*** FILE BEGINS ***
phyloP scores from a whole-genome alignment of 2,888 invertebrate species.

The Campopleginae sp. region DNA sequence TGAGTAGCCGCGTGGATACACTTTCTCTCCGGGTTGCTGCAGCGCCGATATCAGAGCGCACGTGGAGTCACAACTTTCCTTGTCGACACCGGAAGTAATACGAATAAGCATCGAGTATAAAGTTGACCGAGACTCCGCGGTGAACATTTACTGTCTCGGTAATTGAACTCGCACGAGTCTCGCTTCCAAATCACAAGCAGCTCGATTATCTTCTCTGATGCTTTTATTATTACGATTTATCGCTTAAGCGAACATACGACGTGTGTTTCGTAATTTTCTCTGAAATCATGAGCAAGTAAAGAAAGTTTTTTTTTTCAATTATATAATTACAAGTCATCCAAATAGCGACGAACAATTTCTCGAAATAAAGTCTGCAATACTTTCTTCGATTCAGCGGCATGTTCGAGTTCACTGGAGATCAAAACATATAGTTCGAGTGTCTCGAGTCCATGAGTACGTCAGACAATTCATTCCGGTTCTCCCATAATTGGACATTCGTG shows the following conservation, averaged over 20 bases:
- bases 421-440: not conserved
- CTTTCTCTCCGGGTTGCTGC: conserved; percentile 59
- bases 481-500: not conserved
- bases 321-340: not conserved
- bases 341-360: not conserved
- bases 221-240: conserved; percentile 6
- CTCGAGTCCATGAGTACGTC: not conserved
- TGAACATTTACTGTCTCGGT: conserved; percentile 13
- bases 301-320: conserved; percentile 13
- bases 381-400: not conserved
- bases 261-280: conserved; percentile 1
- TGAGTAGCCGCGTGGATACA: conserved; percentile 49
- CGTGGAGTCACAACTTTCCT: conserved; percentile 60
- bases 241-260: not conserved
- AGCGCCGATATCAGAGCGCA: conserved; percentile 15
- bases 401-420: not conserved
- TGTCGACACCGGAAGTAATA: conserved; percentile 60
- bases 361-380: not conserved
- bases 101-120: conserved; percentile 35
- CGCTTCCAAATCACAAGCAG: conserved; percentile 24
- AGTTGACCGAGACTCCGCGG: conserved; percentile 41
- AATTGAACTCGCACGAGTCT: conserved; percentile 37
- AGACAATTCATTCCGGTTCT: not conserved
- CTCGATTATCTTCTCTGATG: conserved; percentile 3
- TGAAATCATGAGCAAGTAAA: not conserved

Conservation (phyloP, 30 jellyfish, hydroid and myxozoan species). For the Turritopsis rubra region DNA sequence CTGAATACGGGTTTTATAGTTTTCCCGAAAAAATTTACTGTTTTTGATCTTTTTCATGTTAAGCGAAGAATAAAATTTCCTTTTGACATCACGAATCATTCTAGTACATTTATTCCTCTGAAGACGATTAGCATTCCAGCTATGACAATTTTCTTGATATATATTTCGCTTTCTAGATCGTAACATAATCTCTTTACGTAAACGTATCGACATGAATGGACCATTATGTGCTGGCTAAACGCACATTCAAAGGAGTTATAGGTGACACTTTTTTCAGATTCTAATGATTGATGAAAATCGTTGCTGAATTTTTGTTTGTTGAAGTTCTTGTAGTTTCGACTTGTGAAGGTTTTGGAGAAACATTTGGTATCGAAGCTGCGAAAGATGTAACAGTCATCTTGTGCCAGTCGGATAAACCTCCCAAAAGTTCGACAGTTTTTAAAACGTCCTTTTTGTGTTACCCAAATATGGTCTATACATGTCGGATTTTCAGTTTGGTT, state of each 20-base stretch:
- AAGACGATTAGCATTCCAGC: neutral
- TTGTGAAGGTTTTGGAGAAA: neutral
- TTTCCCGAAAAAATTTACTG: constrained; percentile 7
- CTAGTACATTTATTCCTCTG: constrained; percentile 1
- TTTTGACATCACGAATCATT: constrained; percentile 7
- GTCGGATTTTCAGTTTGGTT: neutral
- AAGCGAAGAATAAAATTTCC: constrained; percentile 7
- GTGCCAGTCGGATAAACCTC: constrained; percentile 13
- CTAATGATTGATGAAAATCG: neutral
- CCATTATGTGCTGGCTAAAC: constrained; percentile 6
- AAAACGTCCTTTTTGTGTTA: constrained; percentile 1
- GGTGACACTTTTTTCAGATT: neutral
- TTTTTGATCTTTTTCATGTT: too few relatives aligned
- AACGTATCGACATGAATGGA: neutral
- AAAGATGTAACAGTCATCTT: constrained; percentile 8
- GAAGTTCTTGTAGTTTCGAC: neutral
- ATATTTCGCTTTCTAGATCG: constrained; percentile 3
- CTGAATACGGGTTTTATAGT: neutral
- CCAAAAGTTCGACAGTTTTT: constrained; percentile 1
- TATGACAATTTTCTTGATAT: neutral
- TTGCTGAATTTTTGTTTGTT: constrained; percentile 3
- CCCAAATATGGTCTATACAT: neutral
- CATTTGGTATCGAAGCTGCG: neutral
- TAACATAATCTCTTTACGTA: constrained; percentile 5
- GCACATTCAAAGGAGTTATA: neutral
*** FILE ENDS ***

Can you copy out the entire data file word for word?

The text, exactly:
phyloP scores from a whole-genome alignment of 2,888 invertebrate species.

The Campopleginae sp. region DNA sequence TGAGTAGCCGCGTGGATACACTTTCTCTCCGGGTTGCTGCAGCGCCGATATCAGAGCGCACGTGGAGTCACAACTTTCCTTGTCGACACCGGAAGTAATACGAATAAGCATCGAGTATAAAGTTGACCGAGACTCCGCGGTGAACATTTACTGTCTCGGTAATTGAACTCGCACGAGTCTCGCTTCCAAATCACAAGCAGCTCGATTATCTTCTCTGATGCTTTTATTATTACGATTTATCGCTTAAGCGAACATACGACGTGTGTTTCGTAATTTTCTCTGAAATCATGAGCAAGTAAAGAAAGTTTTTTTTTTCAATTATATAATTACAAGTCATCCAAATAGCGACGAACAATTTCTCGAAATAAAGTCTGCAATACTTTCTTCGATTCAGCGGCATGTTCGAGTTCACTGGAGATCAAAACATATAGTTCGAGTGTCTCGAGTCCATGAGTACGTCAGACAATTCATTCCGGTTCTCCCATAATTGGACATTCGTG shows the following conservation, averaged over 20 bases:
- bases 421-440: not conserved
- CTTTCTCTCCGGGTTGCTGC: conserved; percentile 59
- bases 481-500: not conserved
- bases 321-340: not conserved
- bases 341-360: not conserved
- bases 221-240: conserved; percentile 6
- CTCGAGTCCATGAGTACGTC: not conserved
- TGAACATTTACTGTCTCGGT: conserved; percentile 13
- bases 301-320: conserved; percentile 13
- bases 381-400: not conserved
- bases 261-280: conserved; percentile 1
- TGAGTAGCCGCGTGGATACA: conserved; percentile 49
- CGTGGAGTCACAACTTTCCT: conserved; percentile 60
- bases 241-260: not conserved
- AGCGCCGATATCAGAGCGCA: conserved; percentile 15
- bases 401-420: not conserved
- TGTCGACACCGGAAGTAATA: conserved; percentile 60
- bases 361-380: not conserved
- bases 101-120: conserved; percentile 35
- CGCTTCCAAATCACAAGCAG: conserved; percentile 24
- AGTTGACCGAGACTCCGCGG: conserved; percentile 41
- AATTGAACTCGCACGAGTCT: conserved; percentile 37
- AGACAATTCATTCCGGTTCT: not conserved
- CTCGATTATCTTCTCTGATG: conserved; percentile 3
- TGAAATCATGAGCAAGTAAA: not conserved

Conservation (phyloP, 30 jellyfish, hydroid and myxozoan species). For the Turritopsis rubra region DNA sequence CTGAATACGGGTTTTATAGTTTTCCCGAAAAAATTTACTGTTTTTGATCTTTTTCATGTTAAGCGAAGAATAAAATTTCCTTTTGACATCACGAATCATTCTAGTACATTTATTCCTCTGAAGACGATTAGCATTCCAGCTATGACAATTTTCTTGATATATATTTCGCTTTCTAGATCGTAACATAATCTCTTTACGTAAACGTATCGACATGAATGGACCATTATGTGCTGGCTAAACGCACATTCAAAGGAGTTATAGGTGACACTTTTTTCAGATTCTAATGATTGATGAAAATCGTTGCTGAATTTTTGTTTGTTGAAGTTCTTGTAGTTTCGACTTGTGAAGGTTTTGGAGAAACATTTGGTATCGAAGCTGCGAAAGATGTAACAGTCATCTTGTGCCAGTCGGATAAACCTCCCAAAAGTTCGACAGTTTTTAAAACGTCCTTTTTGTGTTACCCAAATATGGTCTATACATGTCGGATTTTCAGTTTGGTT, state of each 20-base stretch:
- AAGACGATTAGCATTCCAGC: neutral
- TTGTGAAGGTTTTGGAGAAA: neutral
- TTTCCCGAAAAAATTTACTG: constrained; percentile 7
- CTAGTACATTTATTCCTCTG: constrained; percentile 1
- TTTTGACATCACGAATCATT: constrained; percentile 7
- GTCGGATTTTCAGTTTGGTT: neutral
- AAGCGAAGAATAAAATTTCC: constrained; percentile 7
- GTGCCAGTCGGATAAACCTC: constrained; percentile 13
- CTAATGATTGATGAAAATCG: neutral
- CCATTATGTGCTGGCTAAAC: constrained; percentile 6
- AAAACGTCCTTTTTGTGTTA: constrained; percentile 1
- GGTGACACTTTTTTCAGATT: neutral
- TTTTTGATCTTTTTCATGTT: too few relatives aligned
- AACGTATCGACATGAATGGA: neutral
- AAAGATGTAACAGTCATCTT: constrained; percentile 8
- GAAGTTCTTGTAGTTTCGAC: neutral
- ATATTTCGCTTTCTAGATCG: constrained; percentile 3
- CTGAATACGGGTTTTATAGT: neutral
- CCAAAAGTTCGACAGTTTTT: constrained; percentile 1
- TATGACAATTTTCTTGATAT: neutral
- TTGCTGAATTTTTGTTTGTT: constrained; percentile 3
- CCCAAATATGGTCTATACAT: neutral
- CATTTGGTATCGAAGCTGCG: neutral
- TAACATAATCTCTTTACGTA: constrained; percentile 5
- GCACATTCAAAGGAGTTATA: neutral